US 20080198523 A1
A circuit breaker for a solar module, wherein a plurality of solar cells working in normal operation and when shaded are connected in series. At least one controlled electrical switch element serves as a bypass element and is connected in parallel with its contact gap to a plurality of solar cells. A supply circuit provides a control voltage for controlling the control electrode of the bypass element. An isolating circuit blocks the voltage applied to the contact gap of the bypass element in the normal operation and switches the voltage that is applied to the contact gap to the supply circuit when at least one solar cell is shaded.
24. A protective circuit device for a solar module, with which a plurality of solar cells, some of which operate in normal operation and some of which at the same time operate in the case of shading, are connected in series, comprising
at least one controllable electrical switch element serving as a bypass element, whose current path may be connected in parallel to the plurality of solar cells,
a supply circuit for preparing a control voltage for activating the control electrode of the bypass element, and
a separating circuit for blocking the voltage, lying across the current path of the bypass element in normal operation, to the supply circuit, and for switching through the voltage lying across the current path of at least one solar cell in the case of shading, to the supply voltage.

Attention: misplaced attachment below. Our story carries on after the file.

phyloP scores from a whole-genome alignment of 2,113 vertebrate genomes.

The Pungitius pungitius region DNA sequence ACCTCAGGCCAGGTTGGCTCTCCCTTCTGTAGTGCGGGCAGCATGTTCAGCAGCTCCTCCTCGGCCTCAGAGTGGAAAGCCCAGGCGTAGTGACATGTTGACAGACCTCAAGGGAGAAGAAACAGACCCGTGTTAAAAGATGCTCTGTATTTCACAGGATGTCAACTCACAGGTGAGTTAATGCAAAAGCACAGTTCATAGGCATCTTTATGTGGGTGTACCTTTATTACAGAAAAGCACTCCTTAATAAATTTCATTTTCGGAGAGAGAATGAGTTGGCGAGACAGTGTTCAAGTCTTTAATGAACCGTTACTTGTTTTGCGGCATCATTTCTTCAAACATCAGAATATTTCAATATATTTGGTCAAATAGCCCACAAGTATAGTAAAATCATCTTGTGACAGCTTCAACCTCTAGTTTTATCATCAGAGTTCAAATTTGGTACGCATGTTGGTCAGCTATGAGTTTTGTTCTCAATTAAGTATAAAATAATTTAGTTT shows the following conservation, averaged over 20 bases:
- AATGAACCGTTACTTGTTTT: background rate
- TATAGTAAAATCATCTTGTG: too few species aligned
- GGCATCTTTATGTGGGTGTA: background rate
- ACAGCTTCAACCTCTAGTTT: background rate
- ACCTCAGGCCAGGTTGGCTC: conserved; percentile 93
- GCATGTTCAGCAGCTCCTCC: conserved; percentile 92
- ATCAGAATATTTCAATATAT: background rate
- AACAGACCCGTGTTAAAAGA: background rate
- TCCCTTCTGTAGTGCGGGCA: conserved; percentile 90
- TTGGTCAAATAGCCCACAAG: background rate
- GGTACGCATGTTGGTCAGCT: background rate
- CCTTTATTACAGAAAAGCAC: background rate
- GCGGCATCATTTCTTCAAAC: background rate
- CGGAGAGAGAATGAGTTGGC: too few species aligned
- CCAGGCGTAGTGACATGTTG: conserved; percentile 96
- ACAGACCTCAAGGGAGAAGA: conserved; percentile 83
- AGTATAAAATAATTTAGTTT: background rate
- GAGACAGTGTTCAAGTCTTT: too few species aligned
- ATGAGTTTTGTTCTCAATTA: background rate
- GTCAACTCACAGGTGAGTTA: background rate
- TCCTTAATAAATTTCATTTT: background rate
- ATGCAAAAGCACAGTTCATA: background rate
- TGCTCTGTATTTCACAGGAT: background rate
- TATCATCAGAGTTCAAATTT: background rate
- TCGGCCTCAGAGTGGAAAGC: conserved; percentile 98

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The invention relates to a protective circuit device for a solar module, with which a plurality of solar cells are connected in series.
Solar modules are generally known, and according to
Hereinafter, independently of the actual cause of the voltage reversal the term “shading case” is always used and for the non-shaded operation, the term “normal operation” is used.
The permissible reverse voltage of a solar cell ranges from a few volts to a few tens of volts. The permissible reverse voltage may be exceeded, depending on the number of the non-shaded cells which are connected in series to the shaded cells, and this leads to a local breaking-through of the protective layer and to irreversible damage to the cell. It is known to ideally connect a so-called bypass diode in parallel to each individual cell, in order to avoid this unallowably high reverse voltage. This effort is extensive, and is only viable for special applications, e.g. space travel. For this reason, according to